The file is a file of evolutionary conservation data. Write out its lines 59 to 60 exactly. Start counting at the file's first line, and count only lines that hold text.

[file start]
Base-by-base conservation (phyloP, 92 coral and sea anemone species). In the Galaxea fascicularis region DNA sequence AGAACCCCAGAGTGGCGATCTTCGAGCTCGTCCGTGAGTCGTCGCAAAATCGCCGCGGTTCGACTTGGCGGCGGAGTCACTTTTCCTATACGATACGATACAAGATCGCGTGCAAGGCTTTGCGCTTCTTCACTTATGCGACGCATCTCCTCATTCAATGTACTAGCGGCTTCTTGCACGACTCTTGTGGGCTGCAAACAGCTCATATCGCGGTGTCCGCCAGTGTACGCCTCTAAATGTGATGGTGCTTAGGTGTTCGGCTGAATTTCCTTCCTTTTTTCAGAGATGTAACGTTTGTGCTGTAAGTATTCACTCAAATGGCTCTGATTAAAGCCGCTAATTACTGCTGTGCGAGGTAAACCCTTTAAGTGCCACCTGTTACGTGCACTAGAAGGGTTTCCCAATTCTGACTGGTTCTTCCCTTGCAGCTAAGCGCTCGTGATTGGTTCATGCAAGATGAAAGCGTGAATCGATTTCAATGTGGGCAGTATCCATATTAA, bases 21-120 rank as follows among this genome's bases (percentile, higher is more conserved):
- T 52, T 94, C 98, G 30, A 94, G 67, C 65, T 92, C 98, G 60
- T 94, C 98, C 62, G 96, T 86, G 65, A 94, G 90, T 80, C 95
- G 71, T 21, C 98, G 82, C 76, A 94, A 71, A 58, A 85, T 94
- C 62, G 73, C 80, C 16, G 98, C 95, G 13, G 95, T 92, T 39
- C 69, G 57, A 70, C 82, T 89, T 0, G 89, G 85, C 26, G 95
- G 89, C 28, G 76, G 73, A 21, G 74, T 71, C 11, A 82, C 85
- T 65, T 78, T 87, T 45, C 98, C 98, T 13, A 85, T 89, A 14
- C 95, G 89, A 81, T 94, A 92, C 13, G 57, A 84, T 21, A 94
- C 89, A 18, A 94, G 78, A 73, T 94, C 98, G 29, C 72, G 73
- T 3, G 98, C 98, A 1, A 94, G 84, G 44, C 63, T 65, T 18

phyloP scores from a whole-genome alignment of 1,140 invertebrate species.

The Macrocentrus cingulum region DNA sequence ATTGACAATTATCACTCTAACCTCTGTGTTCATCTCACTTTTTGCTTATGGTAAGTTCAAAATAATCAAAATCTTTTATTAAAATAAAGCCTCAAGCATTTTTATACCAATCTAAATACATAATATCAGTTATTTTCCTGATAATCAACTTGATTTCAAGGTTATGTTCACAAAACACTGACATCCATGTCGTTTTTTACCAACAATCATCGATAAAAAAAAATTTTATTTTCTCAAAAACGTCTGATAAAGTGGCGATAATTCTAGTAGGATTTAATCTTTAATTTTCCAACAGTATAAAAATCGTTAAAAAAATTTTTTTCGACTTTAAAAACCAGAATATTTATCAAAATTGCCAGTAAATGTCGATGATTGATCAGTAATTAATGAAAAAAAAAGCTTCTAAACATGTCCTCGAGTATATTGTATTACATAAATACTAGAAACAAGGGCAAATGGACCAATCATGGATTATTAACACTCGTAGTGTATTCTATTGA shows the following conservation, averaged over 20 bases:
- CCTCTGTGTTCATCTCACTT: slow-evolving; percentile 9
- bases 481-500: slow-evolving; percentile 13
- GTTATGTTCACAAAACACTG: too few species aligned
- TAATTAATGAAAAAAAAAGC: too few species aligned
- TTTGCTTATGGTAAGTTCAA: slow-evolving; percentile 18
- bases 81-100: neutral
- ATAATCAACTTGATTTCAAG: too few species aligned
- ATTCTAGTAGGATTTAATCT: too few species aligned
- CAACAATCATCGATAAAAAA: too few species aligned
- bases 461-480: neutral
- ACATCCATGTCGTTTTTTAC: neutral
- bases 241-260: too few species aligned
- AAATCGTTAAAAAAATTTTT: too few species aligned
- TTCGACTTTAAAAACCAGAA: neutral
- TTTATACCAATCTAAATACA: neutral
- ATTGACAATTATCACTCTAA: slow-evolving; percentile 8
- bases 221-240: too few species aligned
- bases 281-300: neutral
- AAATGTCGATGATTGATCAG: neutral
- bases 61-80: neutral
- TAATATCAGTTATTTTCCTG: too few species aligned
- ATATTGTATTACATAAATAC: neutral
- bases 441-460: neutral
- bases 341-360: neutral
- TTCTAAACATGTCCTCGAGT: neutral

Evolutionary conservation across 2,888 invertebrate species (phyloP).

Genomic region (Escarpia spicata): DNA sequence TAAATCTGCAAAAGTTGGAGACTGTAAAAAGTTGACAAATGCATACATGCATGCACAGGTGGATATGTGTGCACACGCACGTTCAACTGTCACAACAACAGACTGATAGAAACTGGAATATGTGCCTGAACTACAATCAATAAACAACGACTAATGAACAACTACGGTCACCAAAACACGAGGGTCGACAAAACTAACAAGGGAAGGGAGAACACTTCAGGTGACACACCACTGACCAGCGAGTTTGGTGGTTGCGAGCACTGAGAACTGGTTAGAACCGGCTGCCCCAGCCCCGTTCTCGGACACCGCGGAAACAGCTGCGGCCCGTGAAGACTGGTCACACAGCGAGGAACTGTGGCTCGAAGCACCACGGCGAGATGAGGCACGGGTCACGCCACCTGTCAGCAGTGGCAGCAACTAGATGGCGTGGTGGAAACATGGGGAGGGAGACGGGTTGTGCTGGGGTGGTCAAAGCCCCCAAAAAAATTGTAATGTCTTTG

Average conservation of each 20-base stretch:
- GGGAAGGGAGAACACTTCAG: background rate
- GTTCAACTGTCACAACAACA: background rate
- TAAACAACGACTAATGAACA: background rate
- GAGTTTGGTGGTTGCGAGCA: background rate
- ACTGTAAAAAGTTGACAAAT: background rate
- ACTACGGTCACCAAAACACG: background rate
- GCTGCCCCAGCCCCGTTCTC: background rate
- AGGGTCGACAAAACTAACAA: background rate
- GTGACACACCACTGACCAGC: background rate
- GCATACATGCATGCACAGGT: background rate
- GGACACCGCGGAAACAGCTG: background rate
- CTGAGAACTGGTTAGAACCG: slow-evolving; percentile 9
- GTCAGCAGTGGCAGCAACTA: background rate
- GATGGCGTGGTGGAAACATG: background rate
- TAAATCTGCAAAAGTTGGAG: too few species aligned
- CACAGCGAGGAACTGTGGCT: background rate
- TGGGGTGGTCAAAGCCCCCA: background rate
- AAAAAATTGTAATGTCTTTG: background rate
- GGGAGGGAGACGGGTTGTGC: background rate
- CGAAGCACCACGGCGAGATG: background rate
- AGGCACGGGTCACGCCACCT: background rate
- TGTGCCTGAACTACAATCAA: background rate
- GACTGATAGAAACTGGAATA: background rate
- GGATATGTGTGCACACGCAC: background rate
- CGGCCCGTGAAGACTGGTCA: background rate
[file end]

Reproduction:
- AAAAAATTGTAATGTCTTTG: background rate
- GGGAGGGAGACGGGTTGTGC: background rate